Futures in New York rose nearly 5% this week, the largest such increase since mid-April. A string of data this week so far affirmed the market’s bet that higher vaccination rates and continuing reopening efforts are unleashing pent-up demand this summer.
On the supply side, oil is garnering support from deferred expectations on a renewed nuclear deal with Iran and OPEC+’s cautious approach to bringing back output. Meanwhile, global benchmark Brent ended the week above the psychological $70-a-barrel mark for the first time in over two years, nearing a technical level that may spur renewed flows into the market.
“The domestic story remains good and OPEC+ seems to be not aggressively increasing supply,” said Rob Haworth, senior investment strategist at U.S. Bank Wealth Management. The market has been hoping for a return to “a more normal travel season, and that’s the data we’re seeing in the U.S. and Europe.”
Without an immediate revival of the Iran nuclear accord looming over the market, traders see prices grinding higher as the summer demand story unfolds. U.S. government data this week served as confirmation that the world’s largest oil-consuming country is in the midst of a demand revival with the onset of the summer travel season, while other countries are also showing strength.
A gauge of gasoline consumption inched up for a third straight week at the highest since March 2020, according to the latest Energy Information Administration weekly storage report. In the U.K., government data showed road fuel sales jumped last week to near pre-pandemic levels.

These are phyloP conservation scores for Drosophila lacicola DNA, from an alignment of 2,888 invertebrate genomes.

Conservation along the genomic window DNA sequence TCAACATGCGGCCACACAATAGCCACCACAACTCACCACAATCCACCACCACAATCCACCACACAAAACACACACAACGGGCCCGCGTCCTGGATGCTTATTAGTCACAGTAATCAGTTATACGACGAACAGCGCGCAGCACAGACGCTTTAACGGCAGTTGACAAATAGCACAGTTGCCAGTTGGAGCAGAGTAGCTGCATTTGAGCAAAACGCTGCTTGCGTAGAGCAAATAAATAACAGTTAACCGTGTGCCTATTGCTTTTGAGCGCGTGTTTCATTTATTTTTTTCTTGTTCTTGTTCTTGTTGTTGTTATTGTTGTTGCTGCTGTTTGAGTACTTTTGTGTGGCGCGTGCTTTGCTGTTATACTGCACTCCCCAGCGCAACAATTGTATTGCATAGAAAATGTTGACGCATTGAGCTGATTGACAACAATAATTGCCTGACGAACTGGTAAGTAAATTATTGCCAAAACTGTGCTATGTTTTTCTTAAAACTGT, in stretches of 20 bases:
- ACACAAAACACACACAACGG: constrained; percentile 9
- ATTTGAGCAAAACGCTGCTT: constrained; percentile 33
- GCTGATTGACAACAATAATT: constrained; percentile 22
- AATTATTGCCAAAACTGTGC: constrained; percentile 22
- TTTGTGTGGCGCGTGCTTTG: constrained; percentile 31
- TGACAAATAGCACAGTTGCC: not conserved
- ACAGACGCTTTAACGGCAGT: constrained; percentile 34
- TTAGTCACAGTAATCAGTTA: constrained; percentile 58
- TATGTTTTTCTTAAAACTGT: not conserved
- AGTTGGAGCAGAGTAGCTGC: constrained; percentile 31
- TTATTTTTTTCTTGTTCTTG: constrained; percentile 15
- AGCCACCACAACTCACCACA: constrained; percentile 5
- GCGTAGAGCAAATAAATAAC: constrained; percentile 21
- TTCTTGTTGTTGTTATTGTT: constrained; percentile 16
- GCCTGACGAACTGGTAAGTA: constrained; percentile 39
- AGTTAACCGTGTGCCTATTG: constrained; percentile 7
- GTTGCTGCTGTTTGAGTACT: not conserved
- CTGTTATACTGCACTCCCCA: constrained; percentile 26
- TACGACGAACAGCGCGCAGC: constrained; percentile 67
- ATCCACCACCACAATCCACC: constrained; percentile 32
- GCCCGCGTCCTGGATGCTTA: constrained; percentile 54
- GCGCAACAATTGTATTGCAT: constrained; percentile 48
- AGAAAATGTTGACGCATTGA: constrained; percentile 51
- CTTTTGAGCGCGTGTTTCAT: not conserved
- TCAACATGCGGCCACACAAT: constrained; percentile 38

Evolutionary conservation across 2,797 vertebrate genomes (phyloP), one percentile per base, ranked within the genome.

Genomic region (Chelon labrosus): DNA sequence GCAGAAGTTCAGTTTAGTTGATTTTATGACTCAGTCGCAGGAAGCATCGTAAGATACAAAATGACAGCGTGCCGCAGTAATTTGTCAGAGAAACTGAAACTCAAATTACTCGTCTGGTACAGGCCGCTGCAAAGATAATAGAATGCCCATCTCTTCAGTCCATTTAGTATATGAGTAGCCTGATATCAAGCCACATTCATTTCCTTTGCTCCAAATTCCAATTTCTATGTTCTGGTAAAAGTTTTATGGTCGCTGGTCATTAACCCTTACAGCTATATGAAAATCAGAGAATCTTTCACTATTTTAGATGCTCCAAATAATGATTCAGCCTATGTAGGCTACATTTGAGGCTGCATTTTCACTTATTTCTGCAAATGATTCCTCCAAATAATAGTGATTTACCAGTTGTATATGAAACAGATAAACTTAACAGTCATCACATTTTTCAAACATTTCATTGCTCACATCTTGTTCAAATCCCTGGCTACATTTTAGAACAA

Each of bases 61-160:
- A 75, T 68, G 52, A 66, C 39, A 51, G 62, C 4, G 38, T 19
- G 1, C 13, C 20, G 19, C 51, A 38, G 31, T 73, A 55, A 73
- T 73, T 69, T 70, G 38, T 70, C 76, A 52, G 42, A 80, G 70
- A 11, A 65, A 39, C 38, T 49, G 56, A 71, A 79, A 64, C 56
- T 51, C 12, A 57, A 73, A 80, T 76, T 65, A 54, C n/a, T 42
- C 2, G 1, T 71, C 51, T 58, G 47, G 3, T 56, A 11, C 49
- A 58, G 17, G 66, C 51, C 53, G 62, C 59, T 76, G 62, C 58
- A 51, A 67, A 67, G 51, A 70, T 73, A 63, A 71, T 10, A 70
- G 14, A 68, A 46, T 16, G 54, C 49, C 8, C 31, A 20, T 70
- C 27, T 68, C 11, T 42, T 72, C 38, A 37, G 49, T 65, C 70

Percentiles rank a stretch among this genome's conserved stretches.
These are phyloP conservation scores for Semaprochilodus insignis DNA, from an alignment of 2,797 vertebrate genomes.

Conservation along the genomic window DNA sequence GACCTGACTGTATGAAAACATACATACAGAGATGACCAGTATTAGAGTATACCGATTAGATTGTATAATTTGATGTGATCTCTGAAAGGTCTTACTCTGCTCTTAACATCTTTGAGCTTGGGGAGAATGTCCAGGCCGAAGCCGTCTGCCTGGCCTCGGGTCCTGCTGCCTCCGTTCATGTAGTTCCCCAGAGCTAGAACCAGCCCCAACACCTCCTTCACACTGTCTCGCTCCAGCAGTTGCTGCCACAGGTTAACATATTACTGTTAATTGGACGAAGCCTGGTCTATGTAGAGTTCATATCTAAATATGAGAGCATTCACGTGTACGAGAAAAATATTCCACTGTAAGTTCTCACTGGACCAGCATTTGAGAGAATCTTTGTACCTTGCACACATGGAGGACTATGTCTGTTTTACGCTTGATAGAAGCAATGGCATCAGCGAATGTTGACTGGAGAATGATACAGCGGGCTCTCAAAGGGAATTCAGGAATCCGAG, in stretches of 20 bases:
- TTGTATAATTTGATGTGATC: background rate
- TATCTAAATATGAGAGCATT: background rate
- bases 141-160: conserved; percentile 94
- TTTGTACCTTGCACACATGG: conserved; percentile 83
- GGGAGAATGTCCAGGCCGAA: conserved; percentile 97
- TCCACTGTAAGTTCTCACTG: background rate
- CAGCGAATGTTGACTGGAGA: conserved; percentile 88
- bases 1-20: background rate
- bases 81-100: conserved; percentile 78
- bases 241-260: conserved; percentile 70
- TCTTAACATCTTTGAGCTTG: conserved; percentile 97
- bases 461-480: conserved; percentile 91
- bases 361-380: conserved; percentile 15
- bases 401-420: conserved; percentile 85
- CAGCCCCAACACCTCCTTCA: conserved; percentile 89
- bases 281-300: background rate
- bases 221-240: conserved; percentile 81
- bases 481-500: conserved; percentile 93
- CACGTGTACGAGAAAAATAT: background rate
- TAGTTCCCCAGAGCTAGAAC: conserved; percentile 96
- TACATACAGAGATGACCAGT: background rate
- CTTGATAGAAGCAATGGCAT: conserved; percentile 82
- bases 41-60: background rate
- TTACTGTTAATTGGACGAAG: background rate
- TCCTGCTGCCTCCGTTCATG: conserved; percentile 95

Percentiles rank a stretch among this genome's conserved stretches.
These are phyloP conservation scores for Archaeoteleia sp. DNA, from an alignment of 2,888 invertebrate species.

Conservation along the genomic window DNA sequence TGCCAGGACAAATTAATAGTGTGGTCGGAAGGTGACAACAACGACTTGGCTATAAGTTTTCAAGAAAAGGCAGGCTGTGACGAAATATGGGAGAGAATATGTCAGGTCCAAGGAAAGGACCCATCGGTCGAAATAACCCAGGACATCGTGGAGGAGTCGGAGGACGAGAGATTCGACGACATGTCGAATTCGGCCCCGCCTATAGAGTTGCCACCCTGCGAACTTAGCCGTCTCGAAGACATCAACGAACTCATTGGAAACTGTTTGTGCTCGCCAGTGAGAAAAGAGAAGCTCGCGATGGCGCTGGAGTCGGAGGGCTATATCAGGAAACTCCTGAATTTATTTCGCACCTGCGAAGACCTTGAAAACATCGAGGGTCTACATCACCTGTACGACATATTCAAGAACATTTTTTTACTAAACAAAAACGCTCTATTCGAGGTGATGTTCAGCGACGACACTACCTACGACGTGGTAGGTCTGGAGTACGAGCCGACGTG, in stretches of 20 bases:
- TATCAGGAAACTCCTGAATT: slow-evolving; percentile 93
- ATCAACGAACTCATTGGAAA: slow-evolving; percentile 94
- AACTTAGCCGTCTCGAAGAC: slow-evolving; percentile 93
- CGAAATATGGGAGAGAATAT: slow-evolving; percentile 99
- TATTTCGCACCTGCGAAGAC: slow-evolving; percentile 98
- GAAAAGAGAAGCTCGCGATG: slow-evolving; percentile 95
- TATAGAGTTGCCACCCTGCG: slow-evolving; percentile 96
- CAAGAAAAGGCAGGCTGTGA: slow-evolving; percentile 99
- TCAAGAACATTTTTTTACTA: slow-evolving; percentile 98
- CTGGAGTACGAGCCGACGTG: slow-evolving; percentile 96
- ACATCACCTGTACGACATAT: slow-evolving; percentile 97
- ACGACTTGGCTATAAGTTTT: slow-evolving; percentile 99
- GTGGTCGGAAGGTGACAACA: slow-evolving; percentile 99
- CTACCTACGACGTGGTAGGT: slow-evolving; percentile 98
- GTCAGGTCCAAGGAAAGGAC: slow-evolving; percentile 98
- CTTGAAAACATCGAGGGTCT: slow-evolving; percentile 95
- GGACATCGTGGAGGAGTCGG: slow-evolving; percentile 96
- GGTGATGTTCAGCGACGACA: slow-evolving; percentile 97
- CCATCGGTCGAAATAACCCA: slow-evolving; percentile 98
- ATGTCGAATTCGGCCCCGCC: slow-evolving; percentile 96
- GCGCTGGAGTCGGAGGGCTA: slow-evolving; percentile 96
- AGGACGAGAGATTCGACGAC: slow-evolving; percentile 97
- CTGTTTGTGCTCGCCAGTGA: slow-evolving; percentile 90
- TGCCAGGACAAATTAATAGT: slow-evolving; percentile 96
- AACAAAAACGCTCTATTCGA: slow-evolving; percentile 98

“It looks like the economy is back, certainly in the U.S., and vaccines are starting to spread, which is making people want to be long oil heading into the weekend,” said Michael Lynch, president of Strategic Energy & Economic Research. Once more countries start getting a hold on the Covid-19 spread, “economies are going to start booming with pent-up consumer demand.”
While the rebound remains patchy in parts of Asia, the sharp recovery taking shape in the west is spurring calls for OPEC+ to ensure the market doesn’t overheat. The OPEC+ alliance, which this week agreed to hike output in July, may need to keep adding barrels to the market in August or September to meet the recovery, according to Gazprom Neft PJSC Chief Executive Officer Alexander Dyukov.
Helping keep oil prices afloat this year has been renewed interest from commodity index investors who are looking for ways to hedge inflation in their portfolios, wrote Ryan Fitzmaurice, commodities strategist. Investment dollars from this category of investors tends to be much “stickier” than other groups of traders.
Even so, financial flows into the oil market are still somewhat muted. Trading volumes have remained light and speculative positioning in oil is relatively low, which could pave the way for higher prices in the coming months, Citigroup analysts including Francesco Martoccia wrote in a report.
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